My 3 pieces are in glass cases on the second floor near the Mayor’s Office. The show began this week and runs until May 24th. Please let me know if you have any further questions…..Rebecca
Poetry And Creative Writing Overview…This daily column featured section encourages you, the column’s reader, to compose challenging and not so challenging poems and writing pieces. By doing this, you will, hopefully, discover a hidden talent, find a new enjoyment, and protect your brain from turning into jelly in the later years of your life.
Poetry I…Triangular Poetry…Triangular Poems start with one word, generally the title, and progress so that each line has one more word. You can use a rhyme form or experiment with all types of prose and writing themes.
Gain enough knowledge
Literacy you will erase.
Help yourself and a friend
Many people find education without end.
After writing your triangular poem, try to find illustrations that would support the theme of your poem creation.
If you are just joining this column and would like to try writing in other poetry structures and formats, the last fifteen (#47-#57) columns have some one of a kind ideas and challenges for your writing.
Community Events…Please let us know about events in your community that we can help promote. Here are some that have been submitted for this week:
Wyalusing High School…Wyalusing High School, Wyalusing, Pa is putting on You Are A Good Man Charlie Brown Thursday March 14th through Saturday March 16th. You will be greatly surprised at the quality of the performance. This small town in upstate Pennsylvania has a great reputation for sending its students to careers in music and theater. Another contingent of their graduating class will be attending the University of The Arts In Philadelphia this fall. Many years ago one of this groups singers went on to become President Reagan’s nurse.
Cheyney University…Cheyney University in West Chester, Pennsylvania is having An Evening With Alice Walker event on Saturday March 16th. Alice Walker is best known for her book The Color Purple (1983). Revisiting the movie version of The Color Purple (1985) with Danny Glover, Whoopi Goldberg, and Oprah Winfrey before attending the lecture will put her work back into mind. The money collected from the event’s dinner and lecture will benefit students in the Keystone Honors Academy at Cheyney University. Additional event and ticket information can be found on the university’s website.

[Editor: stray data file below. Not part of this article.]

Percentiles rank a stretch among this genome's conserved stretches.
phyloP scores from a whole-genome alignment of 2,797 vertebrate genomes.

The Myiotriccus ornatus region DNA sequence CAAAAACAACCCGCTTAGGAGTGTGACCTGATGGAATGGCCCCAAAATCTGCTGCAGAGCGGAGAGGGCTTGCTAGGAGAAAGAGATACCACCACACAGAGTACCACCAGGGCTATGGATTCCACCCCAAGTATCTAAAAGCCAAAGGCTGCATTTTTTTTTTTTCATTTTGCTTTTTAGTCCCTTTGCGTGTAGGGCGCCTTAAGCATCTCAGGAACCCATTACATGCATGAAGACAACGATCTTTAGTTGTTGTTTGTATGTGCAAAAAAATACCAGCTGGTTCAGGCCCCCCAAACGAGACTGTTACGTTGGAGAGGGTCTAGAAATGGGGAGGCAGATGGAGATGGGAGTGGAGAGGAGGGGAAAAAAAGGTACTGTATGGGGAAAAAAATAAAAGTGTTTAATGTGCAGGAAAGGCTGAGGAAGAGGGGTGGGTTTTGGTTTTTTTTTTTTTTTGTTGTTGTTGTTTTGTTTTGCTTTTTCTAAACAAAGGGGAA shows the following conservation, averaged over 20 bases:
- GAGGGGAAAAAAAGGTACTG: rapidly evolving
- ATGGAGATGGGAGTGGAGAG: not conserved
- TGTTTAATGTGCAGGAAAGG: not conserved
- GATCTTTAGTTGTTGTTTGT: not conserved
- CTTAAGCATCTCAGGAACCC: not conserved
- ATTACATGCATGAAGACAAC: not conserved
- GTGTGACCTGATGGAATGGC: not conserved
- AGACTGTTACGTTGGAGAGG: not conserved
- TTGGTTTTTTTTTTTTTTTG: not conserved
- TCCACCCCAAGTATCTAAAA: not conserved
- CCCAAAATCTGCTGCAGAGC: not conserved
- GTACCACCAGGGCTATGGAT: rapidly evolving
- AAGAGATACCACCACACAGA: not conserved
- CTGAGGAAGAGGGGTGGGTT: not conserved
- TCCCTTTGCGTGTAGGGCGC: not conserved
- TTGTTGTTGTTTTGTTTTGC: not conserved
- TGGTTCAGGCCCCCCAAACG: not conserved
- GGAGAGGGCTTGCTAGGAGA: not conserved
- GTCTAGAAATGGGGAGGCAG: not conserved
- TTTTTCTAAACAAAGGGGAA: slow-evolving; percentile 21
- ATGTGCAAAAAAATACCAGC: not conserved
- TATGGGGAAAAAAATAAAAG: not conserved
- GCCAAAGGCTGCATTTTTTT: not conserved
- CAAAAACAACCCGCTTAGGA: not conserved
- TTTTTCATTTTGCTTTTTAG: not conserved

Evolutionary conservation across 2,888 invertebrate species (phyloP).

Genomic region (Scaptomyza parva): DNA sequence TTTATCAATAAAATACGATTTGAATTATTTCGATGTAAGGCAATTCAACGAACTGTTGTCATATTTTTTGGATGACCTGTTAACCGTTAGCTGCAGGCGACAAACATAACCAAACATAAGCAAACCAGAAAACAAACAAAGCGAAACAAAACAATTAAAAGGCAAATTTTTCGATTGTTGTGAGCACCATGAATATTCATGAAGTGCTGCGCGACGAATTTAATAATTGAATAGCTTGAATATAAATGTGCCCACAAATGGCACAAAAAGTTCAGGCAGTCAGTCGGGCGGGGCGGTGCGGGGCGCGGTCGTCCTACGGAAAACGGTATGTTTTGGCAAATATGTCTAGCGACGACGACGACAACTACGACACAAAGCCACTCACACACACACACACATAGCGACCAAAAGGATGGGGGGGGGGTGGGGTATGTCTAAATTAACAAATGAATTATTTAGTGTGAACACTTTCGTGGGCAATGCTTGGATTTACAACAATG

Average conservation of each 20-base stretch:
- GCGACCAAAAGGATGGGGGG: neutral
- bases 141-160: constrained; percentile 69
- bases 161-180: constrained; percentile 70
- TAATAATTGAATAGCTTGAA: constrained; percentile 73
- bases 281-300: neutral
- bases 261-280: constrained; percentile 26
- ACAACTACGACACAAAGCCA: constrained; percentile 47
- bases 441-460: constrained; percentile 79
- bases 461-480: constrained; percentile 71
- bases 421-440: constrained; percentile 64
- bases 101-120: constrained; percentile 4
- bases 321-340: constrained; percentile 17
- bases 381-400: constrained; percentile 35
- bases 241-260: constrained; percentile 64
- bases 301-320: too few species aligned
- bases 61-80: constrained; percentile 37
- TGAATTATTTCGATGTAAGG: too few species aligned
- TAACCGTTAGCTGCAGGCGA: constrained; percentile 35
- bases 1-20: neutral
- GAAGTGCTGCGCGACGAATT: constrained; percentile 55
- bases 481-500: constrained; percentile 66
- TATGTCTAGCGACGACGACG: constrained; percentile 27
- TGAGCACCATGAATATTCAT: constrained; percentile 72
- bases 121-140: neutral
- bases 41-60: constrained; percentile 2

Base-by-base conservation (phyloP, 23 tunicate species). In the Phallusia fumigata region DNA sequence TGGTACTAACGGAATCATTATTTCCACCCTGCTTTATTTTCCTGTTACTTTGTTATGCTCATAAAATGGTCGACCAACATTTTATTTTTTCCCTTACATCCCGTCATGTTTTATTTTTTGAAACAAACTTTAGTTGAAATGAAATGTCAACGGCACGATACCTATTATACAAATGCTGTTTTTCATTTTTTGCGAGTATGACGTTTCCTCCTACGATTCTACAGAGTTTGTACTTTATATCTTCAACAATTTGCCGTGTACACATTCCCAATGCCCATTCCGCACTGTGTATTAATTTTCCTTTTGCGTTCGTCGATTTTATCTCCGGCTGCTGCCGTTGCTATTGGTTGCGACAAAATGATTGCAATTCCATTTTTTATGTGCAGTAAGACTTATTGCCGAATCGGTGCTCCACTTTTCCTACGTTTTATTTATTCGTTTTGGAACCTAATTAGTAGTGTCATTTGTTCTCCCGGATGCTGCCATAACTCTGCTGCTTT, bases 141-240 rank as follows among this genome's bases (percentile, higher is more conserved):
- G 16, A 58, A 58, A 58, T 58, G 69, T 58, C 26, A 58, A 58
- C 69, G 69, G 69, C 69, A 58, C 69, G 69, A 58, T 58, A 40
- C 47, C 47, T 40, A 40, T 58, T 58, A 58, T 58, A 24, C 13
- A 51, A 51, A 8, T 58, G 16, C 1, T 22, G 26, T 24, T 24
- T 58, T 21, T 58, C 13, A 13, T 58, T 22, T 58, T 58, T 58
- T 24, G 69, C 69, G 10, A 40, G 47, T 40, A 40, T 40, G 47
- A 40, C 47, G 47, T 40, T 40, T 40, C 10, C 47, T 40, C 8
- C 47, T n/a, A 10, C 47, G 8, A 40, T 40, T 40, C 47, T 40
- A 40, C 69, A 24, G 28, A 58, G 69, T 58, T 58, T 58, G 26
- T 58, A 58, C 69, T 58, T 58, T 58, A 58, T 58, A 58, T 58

West Chester University…West Chester University’s Bull Center for the Arts is hosting an art conversation and two new exhibits by Alan and Libbie Soffer. The university’s Bull Center is located at 2 E. Rosedale Ave in
West Chester, PA 19383. The opening reception on March 16th is from 2-5 pm. “An Artists Conversation” with John Baker begins at 3 pm.
Alan’s exhibit is titled: DREAMING encaustic drawings on wood
Libbie’s exhibit is titled: wisdom of my insecurity
Both exhibits run March 11 – April 19, 2013
Williamsport High School…Williamsport High School, 2990 West 4th Street, Williamsport, Pa. is hosting their “one hundred vendor” Spring Craft Fair on Saturday March 16th. Williamsport, Pa is noted for their summer Little League World Series and their winter and spring craft fairs at the high school. Come early, if you like the arts and assorted selections in a wide range of craft categories. The vendor’s items are outstanding and go rapidly. The show is from 9am-3pm.
New Visitor’s Greeting…Welcome to Let’s Talk, a freewheeling column on movies, theater, television, books, educational practices, current events, and the Internet. If you are a first time visitor to the column, I recommend that you start with the About topic in the Index Bar at the top of the page. Follow About with the Let’s Talk column in archives. It was the first column of the New Year. Proceed to Let’s Talk II and then work your way up to today’s column. These columns will introduce a plethora (a better word choice than myriad) of new ideas and old delights you may have missed. It will give you a strong foundation for some of the issues we are introducing and following up in newer columns.
New visitor’s comments are welcome, too. They are immediately placed on this page in the contributor’s comment section or are shared with the column’s readers on Sunday. You are welcome, also, to suggest topics for discussion or enlist help from the site’s family of readers. I am a compendium of useless information. Challenge me, please, with great theater, travel, history, books, movies, and educational issues that would interest a wide audience of readers. The “compendium comment” was stolen from Orson Bean. Bean used the quote many times on television talk show interviews. Please recommend my column to your friends and other lovers of discussion.